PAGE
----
Poet Barghouti puts a personal face on the plight of displaced Palestinians in this account that is as much politically tinged lament as memoir. Thirty years--and nine volumes of verse--after being deported from his home in Cairo, he was permitted to return to the home of his youth on the West Bank in 1997. "Displacement is like death," he states. "One thinks it happens only to other people." Yet he describes himself as just one of four million displaced Palestinians who have no airline, police, TV, or government. Several months after the Six Days War, when his son was just five months old, Barghouti was taken for "preventative deportation" and separated from his family for most of the next 17 years before being allowed back in Egypt. He targets Anwar Sadat, responsible for the deportation that deprived him of having other children, and various Israeli leaders, who headed the occupation he calls a crime. Interspersed vignettes portraying the author's life are often charming but sometimes confusing in terms of chronology and emphasis--only at midbook is his deportation detailed, and even then it's not fully explained--and repetition dulls the message. Still, this relentless account, first published in 1997 in the Arab world, reflects the acuity and sensitivity of a poet (with an occasional verse included) and provides an underrepresented point of view. Michele Leber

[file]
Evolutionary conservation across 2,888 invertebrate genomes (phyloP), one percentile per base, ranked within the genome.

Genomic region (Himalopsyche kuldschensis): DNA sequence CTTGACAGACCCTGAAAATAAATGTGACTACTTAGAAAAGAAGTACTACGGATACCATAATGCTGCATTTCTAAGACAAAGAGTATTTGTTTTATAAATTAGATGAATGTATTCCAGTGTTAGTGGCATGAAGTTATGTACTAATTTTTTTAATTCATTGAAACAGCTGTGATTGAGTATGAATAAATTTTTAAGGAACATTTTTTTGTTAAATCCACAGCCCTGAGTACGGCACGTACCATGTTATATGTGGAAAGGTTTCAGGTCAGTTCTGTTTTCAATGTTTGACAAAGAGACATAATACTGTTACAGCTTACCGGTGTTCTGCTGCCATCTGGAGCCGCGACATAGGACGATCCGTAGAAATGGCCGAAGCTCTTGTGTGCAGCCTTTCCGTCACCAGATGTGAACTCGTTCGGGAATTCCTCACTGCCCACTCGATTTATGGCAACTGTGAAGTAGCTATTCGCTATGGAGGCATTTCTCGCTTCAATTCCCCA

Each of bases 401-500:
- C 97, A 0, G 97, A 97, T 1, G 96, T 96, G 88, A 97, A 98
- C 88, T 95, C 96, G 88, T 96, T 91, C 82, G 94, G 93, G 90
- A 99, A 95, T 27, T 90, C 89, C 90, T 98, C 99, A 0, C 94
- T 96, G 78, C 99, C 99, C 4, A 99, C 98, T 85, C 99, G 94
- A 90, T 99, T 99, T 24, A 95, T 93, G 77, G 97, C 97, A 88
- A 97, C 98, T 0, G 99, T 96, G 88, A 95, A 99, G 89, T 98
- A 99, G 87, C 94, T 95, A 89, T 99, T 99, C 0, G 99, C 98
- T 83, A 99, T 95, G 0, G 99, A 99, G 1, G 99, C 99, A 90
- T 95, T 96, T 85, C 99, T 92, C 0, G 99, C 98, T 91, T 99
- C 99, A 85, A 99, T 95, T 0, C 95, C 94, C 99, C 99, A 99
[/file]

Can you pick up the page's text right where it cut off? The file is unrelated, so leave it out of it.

Copyright © American Library Association. All rights reserved

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Customer Reviews

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Enjoyable reading, and very thought-provoking.
Giant Panda
Anyone with an interest in the ongoing conflict between Israel and Palestine would do well to hear him out.
Ronald Scheer
Mourid Barghouti's vivid memoir was a pleasure to read.
Giant Panda

Most Helpful Customer Reviews

24 of 25 people found the following review helpful By H. Christiansen on June 3, 2005
Format: Paperback
For a person with little exposure to conflict in the Mid-East, this is a very good book. He mentions a couple of wars that I'd never known about because of my age, which sparked interest. But more than that, his emphasis is on the HUMAN ASPECT of these conflicts, which current affair venues skim over. Barghouti mentions the conflicts and assassinations he's seen and felt through his life only as a backdrop to the way the people he knows and loves have been affected.